What is the Best Film You Watched Last Week? (10/18/20-10/25/20)

The way this works is that you post a review of the [best film]( you watched this week. It can be any new or old release that you want to talk about.

**Here are some rules:**

**1. Check to see if your favorite film of last week has been posted already.**

**2. Please post your favorite film of last week.**

**3. Explain why you enjoyed your film.**

**4. ALWAYS use SPOILER TAGS:** [**[Instructions]**](

**5. Best Submissions can display their** [**[Letterboxd Accts]**]( **the following week.**

**Last Week’s Best Submissions:**

|[“The Trial of the Chicago 7”](|[[Joaopmatias]](|[“Primal Fear”](|James007BondUK|
|[“Spontaneous”](|[[DanGrima]](|[“The Fugitive”](|AgentofChaos58|
|[“Dick Johnson Is Dead”](|[[Trent Brooks]](|[“Ghostwatch”](|[[Spagster]](|
|[“The Art of Self-Defense”](|[[vaythand]](|[“Maurice”](|[[NancyAR]](|
|[“One Cut of the Dead”](|Platanoes|[“Robocop”](|LumpySpacePrince88|
|[“The Invisible Guest”](|[[BumyBumi]](|[“Evil Dead II”](|Predanther12|
|[“10 Cloverfield Lane”](|SupaKoopa714|[“Return to Oz”](|weighingthedog|
|[“The Guest”](|SnooDonkeys6694|[“Peeping Tom”](|[[thewickerstan]](|
|[“Ip Man”](|[[HardcoreHenkie]](|[“Tokyo Story”](|[[Tredicim13]](|
|[“Final Destination”](|IG4651|[“The Petrified Forest”](|AnyNamesLeftAnymore|

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  1. **Scream (1996)**

    My favorite slasher after Halloween. Plays with genre perfectly and I think Sidney might be the best final girl. The “turn around Jamie” gag still gets me every time and I also love Matthew Lillard spitting his way through the finale lol.

  2. I’ve been going on a classic film binge and saw Rear Window for the first time, and it’s a masterpiece that completely lives up to its reputation as one of the best movies ever. Rear Window is a masterpiece. Everything about it is perfectly made, from the vibrant cinematography to the incredible costumes. I was worried the movie might feel gimmicky, but as soon as it hit the point where Grace Kelly started to believe, that feeling vanished. Kelly and Ritter are both stunning here, and the twists and turns of the investigation always kept me on my toes. Kelly’s character in particular might just be one of my favorite movie characters now. And the secondary drama of the different apartments was just fascinating to follow. Even as some of the most dramatic twists of the main plot were happening, I just couldn’t stop worrying about Ms Loneleyhearts. 10/10.

  3. **Trial of the Chicago 7**

    Love seeing Jeremy Strong getting more work. Liked the movie overall and see strong parallels to modern politics. Didn’t like that they explained what happened post trial via text instead of acting it out on screen.

  4. I finally watched *Call Me By Your Name*. That is one fantastically shot film. The tracking shots are all exceptional, Sufjan made me cry again and idk, I just always love a good bi coming-of-age film..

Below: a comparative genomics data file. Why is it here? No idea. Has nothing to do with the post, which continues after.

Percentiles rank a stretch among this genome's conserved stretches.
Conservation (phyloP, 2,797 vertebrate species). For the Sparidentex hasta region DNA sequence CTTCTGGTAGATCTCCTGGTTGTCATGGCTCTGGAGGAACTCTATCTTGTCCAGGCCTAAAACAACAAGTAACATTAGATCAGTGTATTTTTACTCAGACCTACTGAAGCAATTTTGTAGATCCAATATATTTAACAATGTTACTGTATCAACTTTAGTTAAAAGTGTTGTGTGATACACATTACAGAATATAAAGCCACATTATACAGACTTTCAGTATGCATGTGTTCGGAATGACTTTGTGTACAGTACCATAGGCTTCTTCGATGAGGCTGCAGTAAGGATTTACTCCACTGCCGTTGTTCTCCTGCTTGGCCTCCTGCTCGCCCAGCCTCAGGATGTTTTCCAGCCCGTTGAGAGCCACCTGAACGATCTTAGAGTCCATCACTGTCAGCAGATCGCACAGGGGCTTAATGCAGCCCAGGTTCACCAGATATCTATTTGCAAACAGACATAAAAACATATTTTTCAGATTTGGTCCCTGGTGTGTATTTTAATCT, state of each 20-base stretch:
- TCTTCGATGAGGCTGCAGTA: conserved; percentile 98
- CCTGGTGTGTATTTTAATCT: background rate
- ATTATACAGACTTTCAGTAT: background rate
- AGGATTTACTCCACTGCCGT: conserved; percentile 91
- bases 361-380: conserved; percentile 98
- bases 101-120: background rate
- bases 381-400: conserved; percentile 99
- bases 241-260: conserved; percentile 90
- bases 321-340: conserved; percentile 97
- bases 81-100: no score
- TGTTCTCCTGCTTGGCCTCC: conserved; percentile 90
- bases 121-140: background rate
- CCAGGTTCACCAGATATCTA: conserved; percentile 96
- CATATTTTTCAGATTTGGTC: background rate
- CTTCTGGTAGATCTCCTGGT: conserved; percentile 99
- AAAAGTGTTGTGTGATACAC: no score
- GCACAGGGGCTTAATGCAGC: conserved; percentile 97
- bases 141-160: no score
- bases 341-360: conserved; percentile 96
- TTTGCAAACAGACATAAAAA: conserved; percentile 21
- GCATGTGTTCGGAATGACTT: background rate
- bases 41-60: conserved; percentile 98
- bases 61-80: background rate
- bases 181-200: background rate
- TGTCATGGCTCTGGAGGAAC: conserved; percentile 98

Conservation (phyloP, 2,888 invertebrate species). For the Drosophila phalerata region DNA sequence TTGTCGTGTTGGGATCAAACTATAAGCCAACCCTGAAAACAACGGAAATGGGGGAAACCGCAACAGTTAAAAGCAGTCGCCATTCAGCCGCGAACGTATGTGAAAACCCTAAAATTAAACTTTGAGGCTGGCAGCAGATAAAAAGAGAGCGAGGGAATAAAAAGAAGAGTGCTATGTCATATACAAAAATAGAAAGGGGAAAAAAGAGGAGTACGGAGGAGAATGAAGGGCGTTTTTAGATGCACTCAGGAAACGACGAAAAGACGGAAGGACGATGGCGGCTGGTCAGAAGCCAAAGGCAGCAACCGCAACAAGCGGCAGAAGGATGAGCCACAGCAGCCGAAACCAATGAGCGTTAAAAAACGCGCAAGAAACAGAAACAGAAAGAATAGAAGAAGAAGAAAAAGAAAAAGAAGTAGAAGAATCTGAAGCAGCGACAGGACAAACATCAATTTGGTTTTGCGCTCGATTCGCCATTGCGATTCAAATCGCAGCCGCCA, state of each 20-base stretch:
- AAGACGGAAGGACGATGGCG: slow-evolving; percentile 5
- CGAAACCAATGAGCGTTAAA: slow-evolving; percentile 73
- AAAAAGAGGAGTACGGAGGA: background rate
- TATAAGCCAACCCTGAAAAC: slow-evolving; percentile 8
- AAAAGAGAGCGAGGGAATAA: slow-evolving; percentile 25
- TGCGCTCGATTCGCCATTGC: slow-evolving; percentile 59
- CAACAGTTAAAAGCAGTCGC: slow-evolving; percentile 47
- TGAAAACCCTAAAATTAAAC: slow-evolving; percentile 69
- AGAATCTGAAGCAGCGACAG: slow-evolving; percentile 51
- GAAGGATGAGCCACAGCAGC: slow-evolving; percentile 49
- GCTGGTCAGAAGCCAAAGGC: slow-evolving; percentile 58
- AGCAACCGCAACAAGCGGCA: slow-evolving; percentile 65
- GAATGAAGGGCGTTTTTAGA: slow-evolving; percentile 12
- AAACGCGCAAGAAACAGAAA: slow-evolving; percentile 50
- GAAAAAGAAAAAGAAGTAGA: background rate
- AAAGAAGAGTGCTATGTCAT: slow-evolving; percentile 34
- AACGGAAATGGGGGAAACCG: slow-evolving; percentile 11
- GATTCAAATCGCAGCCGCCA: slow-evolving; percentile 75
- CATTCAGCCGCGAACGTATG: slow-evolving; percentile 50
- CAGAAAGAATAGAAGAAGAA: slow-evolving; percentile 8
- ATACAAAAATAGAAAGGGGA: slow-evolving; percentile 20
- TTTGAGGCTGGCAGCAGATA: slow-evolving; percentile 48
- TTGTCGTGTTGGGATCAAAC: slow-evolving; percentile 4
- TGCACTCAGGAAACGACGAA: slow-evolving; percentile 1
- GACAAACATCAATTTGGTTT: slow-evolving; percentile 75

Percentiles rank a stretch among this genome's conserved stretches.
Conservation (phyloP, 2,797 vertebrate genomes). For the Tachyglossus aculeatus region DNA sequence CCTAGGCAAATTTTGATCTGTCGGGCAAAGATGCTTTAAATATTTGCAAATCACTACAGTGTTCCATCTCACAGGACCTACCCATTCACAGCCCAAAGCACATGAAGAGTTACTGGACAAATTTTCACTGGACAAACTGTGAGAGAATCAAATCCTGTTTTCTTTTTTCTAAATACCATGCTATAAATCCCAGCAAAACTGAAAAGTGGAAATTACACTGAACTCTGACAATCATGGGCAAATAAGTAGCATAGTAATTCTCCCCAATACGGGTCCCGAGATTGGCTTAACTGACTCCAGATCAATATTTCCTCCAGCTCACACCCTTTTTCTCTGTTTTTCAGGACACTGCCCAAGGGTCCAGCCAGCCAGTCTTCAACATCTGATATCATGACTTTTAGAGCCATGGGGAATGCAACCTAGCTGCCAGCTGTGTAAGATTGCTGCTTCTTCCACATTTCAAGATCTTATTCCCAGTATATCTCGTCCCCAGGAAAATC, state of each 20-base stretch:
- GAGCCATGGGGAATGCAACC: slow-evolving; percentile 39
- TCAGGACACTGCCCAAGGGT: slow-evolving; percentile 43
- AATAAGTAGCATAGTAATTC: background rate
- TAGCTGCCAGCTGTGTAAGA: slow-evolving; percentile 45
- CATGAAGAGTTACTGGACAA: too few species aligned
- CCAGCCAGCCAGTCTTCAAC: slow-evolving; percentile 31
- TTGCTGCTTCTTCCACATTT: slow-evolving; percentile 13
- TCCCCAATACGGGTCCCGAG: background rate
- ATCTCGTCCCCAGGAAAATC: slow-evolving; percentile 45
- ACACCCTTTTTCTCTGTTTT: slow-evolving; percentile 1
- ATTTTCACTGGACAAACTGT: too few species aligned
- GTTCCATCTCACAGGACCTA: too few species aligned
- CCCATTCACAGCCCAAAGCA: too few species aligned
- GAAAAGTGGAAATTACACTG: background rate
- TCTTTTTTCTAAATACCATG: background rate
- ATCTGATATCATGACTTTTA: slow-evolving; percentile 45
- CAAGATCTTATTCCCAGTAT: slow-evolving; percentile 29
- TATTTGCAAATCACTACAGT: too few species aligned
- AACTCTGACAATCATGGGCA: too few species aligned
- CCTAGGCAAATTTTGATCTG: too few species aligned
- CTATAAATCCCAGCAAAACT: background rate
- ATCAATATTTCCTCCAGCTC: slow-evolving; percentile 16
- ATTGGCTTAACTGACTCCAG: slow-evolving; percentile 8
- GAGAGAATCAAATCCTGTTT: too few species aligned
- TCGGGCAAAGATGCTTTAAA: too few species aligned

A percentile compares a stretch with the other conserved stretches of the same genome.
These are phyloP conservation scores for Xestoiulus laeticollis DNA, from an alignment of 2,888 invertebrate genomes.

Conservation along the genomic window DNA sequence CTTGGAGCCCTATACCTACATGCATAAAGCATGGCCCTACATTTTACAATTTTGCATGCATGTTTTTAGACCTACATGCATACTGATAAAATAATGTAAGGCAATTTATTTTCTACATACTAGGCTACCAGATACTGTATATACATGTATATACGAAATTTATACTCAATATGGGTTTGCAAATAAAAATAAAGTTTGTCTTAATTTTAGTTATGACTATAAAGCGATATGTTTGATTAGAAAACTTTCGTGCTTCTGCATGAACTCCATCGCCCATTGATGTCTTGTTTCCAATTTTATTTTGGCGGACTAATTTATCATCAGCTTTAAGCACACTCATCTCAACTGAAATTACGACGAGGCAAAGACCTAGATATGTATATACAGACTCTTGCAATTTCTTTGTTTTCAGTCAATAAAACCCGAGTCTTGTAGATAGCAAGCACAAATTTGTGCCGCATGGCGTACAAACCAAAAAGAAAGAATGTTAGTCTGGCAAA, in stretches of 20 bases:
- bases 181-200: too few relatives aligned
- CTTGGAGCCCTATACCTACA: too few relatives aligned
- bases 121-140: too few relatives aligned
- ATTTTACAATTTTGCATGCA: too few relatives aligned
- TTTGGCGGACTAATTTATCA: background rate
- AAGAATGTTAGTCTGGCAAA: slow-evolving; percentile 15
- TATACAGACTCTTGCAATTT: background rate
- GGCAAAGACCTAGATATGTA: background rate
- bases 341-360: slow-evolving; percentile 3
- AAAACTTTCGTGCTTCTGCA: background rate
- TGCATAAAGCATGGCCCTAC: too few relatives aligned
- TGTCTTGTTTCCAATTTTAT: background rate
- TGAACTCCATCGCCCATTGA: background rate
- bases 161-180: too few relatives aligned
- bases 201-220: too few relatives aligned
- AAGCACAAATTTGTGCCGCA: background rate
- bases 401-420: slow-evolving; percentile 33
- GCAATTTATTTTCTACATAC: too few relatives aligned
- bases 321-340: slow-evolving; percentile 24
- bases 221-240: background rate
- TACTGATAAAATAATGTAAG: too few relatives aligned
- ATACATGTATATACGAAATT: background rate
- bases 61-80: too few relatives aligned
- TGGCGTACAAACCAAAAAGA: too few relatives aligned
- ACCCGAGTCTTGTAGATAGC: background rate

5. More. Horror. And a half-decent week, at that!

    * *Evolution (2015) – 2/5*
    * ***Possessor (2020) – 4.5/5***
    * *Don’t Breathe (2016) – 3/5*
    * *Sinister (2012) – 3.5/5*
    * *The Conjuring (2013) – 4/5*
    * *The Conjuring 2 (2016) – 3.5/5*
    * *Annabelle (2014) – 2/5*

    *Possessor* was freakin’ **great.**

    I went in completely blind, not knowing or having seen anything about this, and woah, I was blown away. A pretty original concept (I think) and its execution was flawless. The gore is sickening. The plot is twisted. The performances are sublime. I almost don’t really want to say too much else at all since it’s a newer film, but *go watch it*!

    *Evolution* – Beautiful movie, but the narrative/script was way too vague and art-house-like for me to really *ever* understand what was happening or appreciate. This one was an exercise in my patience of not getting bored, and I was/did.

    *Don’t Breathe -* Awesome concept, awesome setup, but once the thieves broke into the old man’s house, there were too many faults with how the narrative panned out that kept me from really liking it that much. The cinematography and atmosphere and Lang’s performance were all strong (that initial tracking shot as the thieves first break in was superb!), but I just disliked how something went wrong *just* when the plot needed it to so that things could keep moving. Way too many things happened out of convenience for plot-sake, and the movie was 5-6 minutes too long. The epilogue really soured the entire experience for me.

    *Sinister* – After having read [this article]( earlier in the week, about how *Sinister* is, according to science, the *scariest movie ever made*, I had to give it a go. And while it was extremely unsettling, including the first few jump scares, I found the third act to undo most of what had come before. So, it ended up being a tad disappointing. The Super 8 snuff films, though…those were haunting.

    *Conjuring Films* – I had never seen these, and they were awesome. The first movie was so, so good. Patrick Wilson and Vera Farmiga’s characters were great. I really like how their relationship plays a central part to the plots of both movies. It adds a good layer to the core horror element that’s going on. Both films are shot really well, exude dreadful atmospheres (but the first more so than the second). I do like how the sequel feels very stylistically different than the first. Whereas *The Conjuring* has this rustic, worn aesthetic to it, *The Conjuring 2* has a more dulled/blue/somber feel to it. Great sequences in both. The third act struggle in the first movie (the exorcism) felt like it had more gravitas than the second. The second movie has a great 4-5-minute sequence where most of the unsettling part is happening out of focus and it was such a brilliantly shot scene. Overall, really like these films. Wilson, Farmiga, and Wan are fantastic!

    *Annabelle* – No atmosphere. A weak script. Characters that are impossible to invest myself in. This was a weak showing all around. Though, the basement-elevator-staircase sequence was pretty great. But that’s about it.

    **Bring on more horror!!**